I recently came upon what I think may be the root metaphor for one of the lines in the Taiji Saber Formula translated above in this thread by Audi Peal. This is the line that Audi translates:
“Leftward, rightward cleaving streams, the Dragon gate to crest.”
It was something Barbara Davis brought to my attention in an email that rekindled my interest in this line. She pointed out the name of a sequence in the sword form with very similar wording—“Carp Jumps the Dragon Gate” (liyu tiao longmen)—and notes that the phrase was traditionally used to refer to successfully passing civil service examinations in Imperial China. See her translation (North Atlantic Books: _Chen Weiming: Taiji Sword and Other Writings_, p. 65). I think the “passing exams” is an entailment of a more general metaphor that originated in observance of natural phenomena. Dragon Gate (Longmen) is a famous site of giant fifth century Buddhist cave carvings in Loyang, Henan, along a tributary of the Huang He (Yellow River). There, evidently, the carp swim upstream over a natural dam.
The CD-ROM Chinese dictionary, Hanyu Da Cidian, cites an ancient tradition that if a carp is able to jump over the Dragon Gate, it will transform into a dragon. Later, the phrase “liyu tiao longmen” became a metaphor for zhongju (hitting the mark in civil service exams), or advancing rapidly in office. But the core metaphor is one of advancing against the current, only then to make a rapid ascent.
I think, though, that the Saber Formula line refers to some related mythological imagery. Anne Birrell's _Chinese Mythology_ (1993, John Hopkins Univ. Press, p. 242) has the following, under the heading, “Carp Leap Over the Dragon Gate”:
“The myth of carp turning into dragons at Dragon Gate Mountain, which another narrative relates had been forged open by Yu, has enduring appeal because it illustrates the concepts of equal opportunity for all and success through individual effort. The myth acquired the cachet of social acceptance in the elite establishment of traditional society when the success of candidates in the awesomely difficult civil service examinations became known as the divine feat of carp that had lept the river heights and turned into dragons.”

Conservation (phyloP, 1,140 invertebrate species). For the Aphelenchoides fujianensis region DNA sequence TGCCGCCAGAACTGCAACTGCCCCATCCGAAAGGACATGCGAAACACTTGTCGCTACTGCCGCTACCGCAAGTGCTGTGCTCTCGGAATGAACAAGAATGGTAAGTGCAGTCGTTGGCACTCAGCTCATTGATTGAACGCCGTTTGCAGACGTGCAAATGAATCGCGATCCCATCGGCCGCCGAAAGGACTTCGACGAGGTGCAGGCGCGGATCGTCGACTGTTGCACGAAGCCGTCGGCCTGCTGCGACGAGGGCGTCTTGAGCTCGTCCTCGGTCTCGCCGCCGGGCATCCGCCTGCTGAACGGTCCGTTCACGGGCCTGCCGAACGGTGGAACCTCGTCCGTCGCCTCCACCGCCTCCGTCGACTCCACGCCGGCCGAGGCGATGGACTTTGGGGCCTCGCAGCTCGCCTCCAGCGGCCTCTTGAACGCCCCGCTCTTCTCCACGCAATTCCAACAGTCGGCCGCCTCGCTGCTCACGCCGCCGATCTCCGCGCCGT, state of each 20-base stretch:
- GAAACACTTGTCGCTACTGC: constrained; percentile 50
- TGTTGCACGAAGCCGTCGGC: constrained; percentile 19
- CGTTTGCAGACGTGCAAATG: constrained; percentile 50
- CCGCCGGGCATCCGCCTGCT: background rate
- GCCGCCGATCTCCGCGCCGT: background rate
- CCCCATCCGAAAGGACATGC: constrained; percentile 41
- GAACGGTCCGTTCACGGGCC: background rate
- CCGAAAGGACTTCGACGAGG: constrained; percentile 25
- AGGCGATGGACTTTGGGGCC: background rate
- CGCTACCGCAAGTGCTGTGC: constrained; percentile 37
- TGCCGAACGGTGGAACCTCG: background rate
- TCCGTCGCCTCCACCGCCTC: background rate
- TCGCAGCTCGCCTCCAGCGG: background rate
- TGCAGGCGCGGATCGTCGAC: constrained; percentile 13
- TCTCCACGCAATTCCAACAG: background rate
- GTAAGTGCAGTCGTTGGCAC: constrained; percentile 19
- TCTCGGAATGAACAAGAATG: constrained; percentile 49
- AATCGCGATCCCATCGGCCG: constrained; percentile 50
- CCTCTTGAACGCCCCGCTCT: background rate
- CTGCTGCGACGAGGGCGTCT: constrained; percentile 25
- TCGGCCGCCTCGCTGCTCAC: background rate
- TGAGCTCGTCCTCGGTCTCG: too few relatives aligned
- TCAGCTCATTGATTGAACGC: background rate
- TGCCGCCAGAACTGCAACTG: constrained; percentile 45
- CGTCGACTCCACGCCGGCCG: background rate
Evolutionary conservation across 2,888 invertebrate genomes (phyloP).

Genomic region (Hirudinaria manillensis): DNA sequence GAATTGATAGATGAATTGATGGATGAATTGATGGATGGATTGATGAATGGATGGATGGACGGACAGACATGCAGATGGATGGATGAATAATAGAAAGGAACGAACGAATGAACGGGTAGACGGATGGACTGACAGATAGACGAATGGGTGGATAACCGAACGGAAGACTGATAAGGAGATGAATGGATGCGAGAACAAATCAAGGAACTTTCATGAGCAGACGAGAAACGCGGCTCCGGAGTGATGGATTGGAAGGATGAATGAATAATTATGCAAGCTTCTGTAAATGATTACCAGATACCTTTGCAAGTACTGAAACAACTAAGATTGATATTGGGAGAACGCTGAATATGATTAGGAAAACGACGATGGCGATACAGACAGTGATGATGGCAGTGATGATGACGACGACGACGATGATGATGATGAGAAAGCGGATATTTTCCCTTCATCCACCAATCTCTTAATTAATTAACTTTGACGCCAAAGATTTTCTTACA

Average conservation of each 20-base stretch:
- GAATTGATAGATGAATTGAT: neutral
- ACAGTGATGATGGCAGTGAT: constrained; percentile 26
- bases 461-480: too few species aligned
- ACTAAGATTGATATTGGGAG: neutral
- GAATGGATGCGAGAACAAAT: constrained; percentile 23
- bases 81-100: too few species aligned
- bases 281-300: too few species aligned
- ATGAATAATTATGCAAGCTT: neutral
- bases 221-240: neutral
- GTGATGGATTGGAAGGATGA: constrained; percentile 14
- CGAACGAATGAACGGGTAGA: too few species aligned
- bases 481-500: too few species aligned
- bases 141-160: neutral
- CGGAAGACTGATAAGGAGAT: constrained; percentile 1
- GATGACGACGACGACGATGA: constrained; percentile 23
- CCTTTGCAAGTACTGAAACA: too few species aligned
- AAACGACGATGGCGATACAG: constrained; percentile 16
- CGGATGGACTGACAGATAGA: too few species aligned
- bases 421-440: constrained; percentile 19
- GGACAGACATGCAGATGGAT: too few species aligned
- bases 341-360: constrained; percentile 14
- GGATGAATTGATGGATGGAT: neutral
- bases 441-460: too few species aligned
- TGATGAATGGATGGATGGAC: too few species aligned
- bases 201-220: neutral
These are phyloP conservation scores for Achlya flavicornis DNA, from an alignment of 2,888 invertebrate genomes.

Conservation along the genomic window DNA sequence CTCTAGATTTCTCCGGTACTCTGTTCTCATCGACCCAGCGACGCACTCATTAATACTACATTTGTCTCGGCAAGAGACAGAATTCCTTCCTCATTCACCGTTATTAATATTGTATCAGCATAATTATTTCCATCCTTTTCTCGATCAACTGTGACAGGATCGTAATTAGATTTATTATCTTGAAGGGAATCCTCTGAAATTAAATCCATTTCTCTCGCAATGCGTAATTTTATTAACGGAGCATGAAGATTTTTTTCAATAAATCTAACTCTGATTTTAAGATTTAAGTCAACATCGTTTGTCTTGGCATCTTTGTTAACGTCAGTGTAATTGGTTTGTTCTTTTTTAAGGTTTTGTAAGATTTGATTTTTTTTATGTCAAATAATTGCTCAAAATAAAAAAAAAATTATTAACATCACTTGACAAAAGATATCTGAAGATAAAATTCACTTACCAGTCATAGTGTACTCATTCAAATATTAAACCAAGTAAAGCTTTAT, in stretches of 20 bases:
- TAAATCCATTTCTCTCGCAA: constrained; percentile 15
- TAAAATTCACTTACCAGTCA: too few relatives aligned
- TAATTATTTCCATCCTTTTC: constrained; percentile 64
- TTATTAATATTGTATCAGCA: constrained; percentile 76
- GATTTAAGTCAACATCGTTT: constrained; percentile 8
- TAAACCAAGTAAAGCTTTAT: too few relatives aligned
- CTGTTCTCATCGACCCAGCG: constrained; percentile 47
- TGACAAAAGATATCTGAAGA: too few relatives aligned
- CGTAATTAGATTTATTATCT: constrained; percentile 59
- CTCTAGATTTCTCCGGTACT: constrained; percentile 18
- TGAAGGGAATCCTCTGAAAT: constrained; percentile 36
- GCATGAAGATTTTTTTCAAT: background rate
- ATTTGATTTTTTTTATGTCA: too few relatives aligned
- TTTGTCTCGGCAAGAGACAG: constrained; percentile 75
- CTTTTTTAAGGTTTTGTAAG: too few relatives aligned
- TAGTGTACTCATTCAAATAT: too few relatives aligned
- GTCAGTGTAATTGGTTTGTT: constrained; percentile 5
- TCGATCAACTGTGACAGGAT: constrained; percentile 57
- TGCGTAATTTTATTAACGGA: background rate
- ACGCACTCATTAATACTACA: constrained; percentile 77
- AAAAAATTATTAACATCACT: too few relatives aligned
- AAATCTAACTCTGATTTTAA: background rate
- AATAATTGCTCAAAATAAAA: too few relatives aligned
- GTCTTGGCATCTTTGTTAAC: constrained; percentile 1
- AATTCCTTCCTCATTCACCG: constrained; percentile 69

Birrell then translates the following passage from a Song Dynasty encyclopedia, the Taiping guang ji:
“Dragon Gate Mountain is in the east region of the river. When Yu melted the mountain and hewed a gateway a league or more wide, the Yellow River flowed down the middle and a horse and carriage could not pass between the two sides of the river. Every year at the end of spring, yellow carp fight their way upstream. Those which reach it [Dragon Gate] turn into dragons. Also, Lin Teng says, 'Every year below Dragon Gate in late spring, yellow carp fishes leave the sea and come to the rivers and fight to leap over Dragon Gate. In one year the carp that scale Dragon Gate number no more than seventy-two. As soon as they scale Dragon Gate, cloudy rain follows in their wake and heavenly fire ignites their tails and they turn into dragons.”
Here’s a link to a Chinese travel website about Longmen, which begins with some interesting narrative on some of the attendant legends:http://china.9c9c.com/Geography/travel_china/topic_1177.html